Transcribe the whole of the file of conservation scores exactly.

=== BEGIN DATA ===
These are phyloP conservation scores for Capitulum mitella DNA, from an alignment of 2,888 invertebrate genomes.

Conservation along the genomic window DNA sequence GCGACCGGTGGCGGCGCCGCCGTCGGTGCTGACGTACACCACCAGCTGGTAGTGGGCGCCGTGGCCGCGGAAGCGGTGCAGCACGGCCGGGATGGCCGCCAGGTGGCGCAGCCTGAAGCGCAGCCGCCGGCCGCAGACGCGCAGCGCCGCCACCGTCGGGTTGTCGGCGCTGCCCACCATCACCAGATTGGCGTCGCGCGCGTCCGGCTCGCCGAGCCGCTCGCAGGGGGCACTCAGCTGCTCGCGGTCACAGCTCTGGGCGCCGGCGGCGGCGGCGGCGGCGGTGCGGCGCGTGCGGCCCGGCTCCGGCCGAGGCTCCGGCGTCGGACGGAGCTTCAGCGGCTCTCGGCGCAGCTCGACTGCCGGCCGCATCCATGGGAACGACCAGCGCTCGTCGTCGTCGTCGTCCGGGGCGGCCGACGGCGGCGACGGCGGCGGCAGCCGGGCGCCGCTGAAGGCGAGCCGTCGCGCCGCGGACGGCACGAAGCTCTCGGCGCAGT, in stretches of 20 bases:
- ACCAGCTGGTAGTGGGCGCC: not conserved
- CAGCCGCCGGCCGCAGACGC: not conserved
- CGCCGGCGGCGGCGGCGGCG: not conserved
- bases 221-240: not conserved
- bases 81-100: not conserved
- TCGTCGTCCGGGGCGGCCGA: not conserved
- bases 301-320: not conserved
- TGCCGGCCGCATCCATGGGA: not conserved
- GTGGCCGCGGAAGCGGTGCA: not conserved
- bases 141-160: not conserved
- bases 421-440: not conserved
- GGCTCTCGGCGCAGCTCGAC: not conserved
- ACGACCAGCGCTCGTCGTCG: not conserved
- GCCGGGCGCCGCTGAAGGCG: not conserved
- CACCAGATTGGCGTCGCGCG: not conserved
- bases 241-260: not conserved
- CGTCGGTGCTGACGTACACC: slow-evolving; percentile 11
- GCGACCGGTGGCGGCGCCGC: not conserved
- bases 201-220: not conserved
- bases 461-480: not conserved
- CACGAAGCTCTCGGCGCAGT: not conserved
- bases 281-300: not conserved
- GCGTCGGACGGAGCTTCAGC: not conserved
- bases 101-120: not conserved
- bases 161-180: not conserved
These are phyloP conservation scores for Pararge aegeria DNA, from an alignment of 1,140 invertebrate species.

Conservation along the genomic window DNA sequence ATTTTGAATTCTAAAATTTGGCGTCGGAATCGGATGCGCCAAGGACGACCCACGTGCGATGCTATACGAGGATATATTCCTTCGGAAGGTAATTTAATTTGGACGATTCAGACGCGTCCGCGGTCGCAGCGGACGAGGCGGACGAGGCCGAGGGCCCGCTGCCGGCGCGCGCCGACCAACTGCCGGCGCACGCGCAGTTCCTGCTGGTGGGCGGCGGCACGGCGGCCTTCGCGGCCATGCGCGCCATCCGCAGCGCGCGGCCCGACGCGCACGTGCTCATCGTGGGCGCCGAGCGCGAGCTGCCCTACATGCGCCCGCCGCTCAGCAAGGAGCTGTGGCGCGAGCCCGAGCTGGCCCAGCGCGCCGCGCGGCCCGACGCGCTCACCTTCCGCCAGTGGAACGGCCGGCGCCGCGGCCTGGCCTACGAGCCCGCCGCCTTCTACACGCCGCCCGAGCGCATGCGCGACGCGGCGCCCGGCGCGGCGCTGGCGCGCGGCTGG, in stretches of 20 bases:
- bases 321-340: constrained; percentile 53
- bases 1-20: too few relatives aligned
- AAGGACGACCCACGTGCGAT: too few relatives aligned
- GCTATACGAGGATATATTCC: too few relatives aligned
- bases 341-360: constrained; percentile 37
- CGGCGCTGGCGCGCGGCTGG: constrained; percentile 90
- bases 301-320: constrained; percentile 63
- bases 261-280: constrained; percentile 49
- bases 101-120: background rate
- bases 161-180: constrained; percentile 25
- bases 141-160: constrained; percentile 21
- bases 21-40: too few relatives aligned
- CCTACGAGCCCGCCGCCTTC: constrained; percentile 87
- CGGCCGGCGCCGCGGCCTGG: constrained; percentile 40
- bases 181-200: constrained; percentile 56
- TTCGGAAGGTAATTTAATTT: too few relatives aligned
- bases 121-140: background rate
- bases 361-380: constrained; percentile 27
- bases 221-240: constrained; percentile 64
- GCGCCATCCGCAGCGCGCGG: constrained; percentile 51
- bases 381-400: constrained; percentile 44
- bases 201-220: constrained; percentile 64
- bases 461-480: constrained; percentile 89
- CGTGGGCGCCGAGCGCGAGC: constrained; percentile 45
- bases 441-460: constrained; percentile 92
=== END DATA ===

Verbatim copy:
These are phyloP conservation scores for Capitulum mitella DNA, from an alignment of 2,888 invertebrate genomes.

Conservation along the genomic window DNA sequence GCGACCGGTGGCGGCGCCGCCGTCGGTGCTGACGTACACCACCAGCTGGTAGTGGGCGCCGTGGCCGCGGAAGCGGTGCAGCACGGCCGGGATGGCCGCCAGGTGGCGCAGCCTGAAGCGCAGCCGCCGGCCGCAGACGCGCAGCGCCGCCACCGTCGGGTTGTCGGCGCTGCCCACCATCACCAGATTGGCGTCGCGCGCGTCCGGCTCGCCGAGCCGCTCGCAGGGGGCACTCAGCTGCTCGCGGTCACAGCTCTGGGCGCCGGCGGCGGCGGCGGCGGCGGTGCGGCGCGTGCGGCCCGGCTCCGGCCGAGGCTCCGGCGTCGGACGGAGCTTCAGCGGCTCTCGGCGCAGCTCGACTGCCGGCCGCATCCATGGGAACGACCAGCGCTCGTCGTCGTCGTCGTCCGGGGCGGCCGACGGCGGCGACGGCGGCGGCAGCCGGGCGCCGCTGAAGGCGAGCCGTCGCGCCGCGGACGGCACGAAGCTCTCGGCGCAGT, in stretches of 20 bases:
- ACCAGCTGGTAGTGGGCGCC: not conserved
- CAGCCGCCGGCCGCAGACGC: not conserved
- CGCCGGCGGCGGCGGCGGCG: not conserved
- bases 221-240: not conserved
- bases 81-100: not conserved
- TCGTCGTCCGGGGCGGCCGA: not conserved
- bases 301-320: not conserved
- TGCCGGCCGCATCCATGGGA: not conserved
- GTGGCCGCGGAAGCGGTGCA: not conserved
- bases 141-160: not conserved
- bases 421-440: not conserved
- GGCTCTCGGCGCAGCTCGAC: not conserved
- ACGACCAGCGCTCGTCGTCG: not conserved
- GCCGGGCGCCGCTGAAGGCG: not conserved
- CACCAGATTGGCGTCGCGCG: not conserved
- bases 241-260: not conserved
- CGTCGGTGCTGACGTACACC: slow-evolving; percentile 11
- GCGACCGGTGGCGGCGCCGC: not conserved
- bases 201-220: not conserved
- bases 461-480: not conserved
- CACGAAGCTCTCGGCGCAGT: not conserved
- bases 281-300: not conserved
- GCGTCGGACGGAGCTTCAGC: not conserved
- bases 101-120: not conserved
- bases 161-180: not conserved
These are phyloP conservation scores for Pararge aegeria DNA, from an alignment of 1,140 invertebrate species.

Conservation along the genomic window DNA sequence ATTTTGAATTCTAAAATTTGGCGTCGGAATCGGATGCGCCAAGGACGACCCACGTGCGATGCTATACGAGGATATATTCCTTCGGAAGGTAATTTAATTTGGACGATTCAGACGCGTCCGCGGTCGCAGCGGACGAGGCGGACGAGGCCGAGGGCCCGCTGCCGGCGCGCGCCGACCAACTGCCGGCGCACGCGCAGTTCCTGCTGGTGGGCGGCGGCACGGCGGCCTTCGCGGCCATGCGCGCCATCCGCAGCGCGCGGCCCGACGCGCACGTGCTCATCGTGGGCGCCGAGCGCGAGCTGCCCTACATGCGCCCGCCGCTCAGCAAGGAGCTGTGGCGCGAGCCCGAGCTGGCCCAGCGCGCCGCGCGGCCCGACGCGCTCACCTTCCGCCAGTGGAACGGCCGGCGCCGCGGCCTGGCCTACGAGCCCGCCGCCTTCTACACGCCGCCCGAGCGCATGCGCGACGCGGCGCCCGGCGCGGCGCTGGCGCGCGGCTGG, in stretches of 20 bases:
- bases 321-340: constrained; percentile 53
- bases 1-20: too few relatives aligned
- AAGGACGACCCACGTGCGAT: too few relatives aligned
- GCTATACGAGGATATATTCC: too few relatives aligned
- bases 341-360: constrained; percentile 37
- CGGCGCTGGCGCGCGGCTGG: constrained; percentile 90
- bases 301-320: constrained; percentile 63
- bases 261-280: constrained; percentile 49
- bases 101-120: background rate
- bases 161-180: constrained; percentile 25
- bases 141-160: constrained; percentile 21
- bases 21-40: too few relatives aligned
- CCTACGAGCCCGCCGCCTTC: constrained; percentile 87
- CGGCCGGCGCCGCGGCCTGG: constrained; percentile 40
- bases 181-200: constrained; percentile 56
- TTCGGAAGGTAATTTAATTT: too few relatives aligned
- bases 121-140: background rate
- bases 361-380: constrained; percentile 27
- bases 221-240: constrained; percentile 64
- GCGCCATCCGCAGCGCGCGG: constrained; percentile 51
- bases 381-400: constrained; percentile 44
- bases 201-220: constrained; percentile 64
- bases 461-480: constrained; percentile 89
- CGTGGGCGCCGAGCGCGAGC: constrained; percentile 45
- bases 441-460: constrained; percentile 92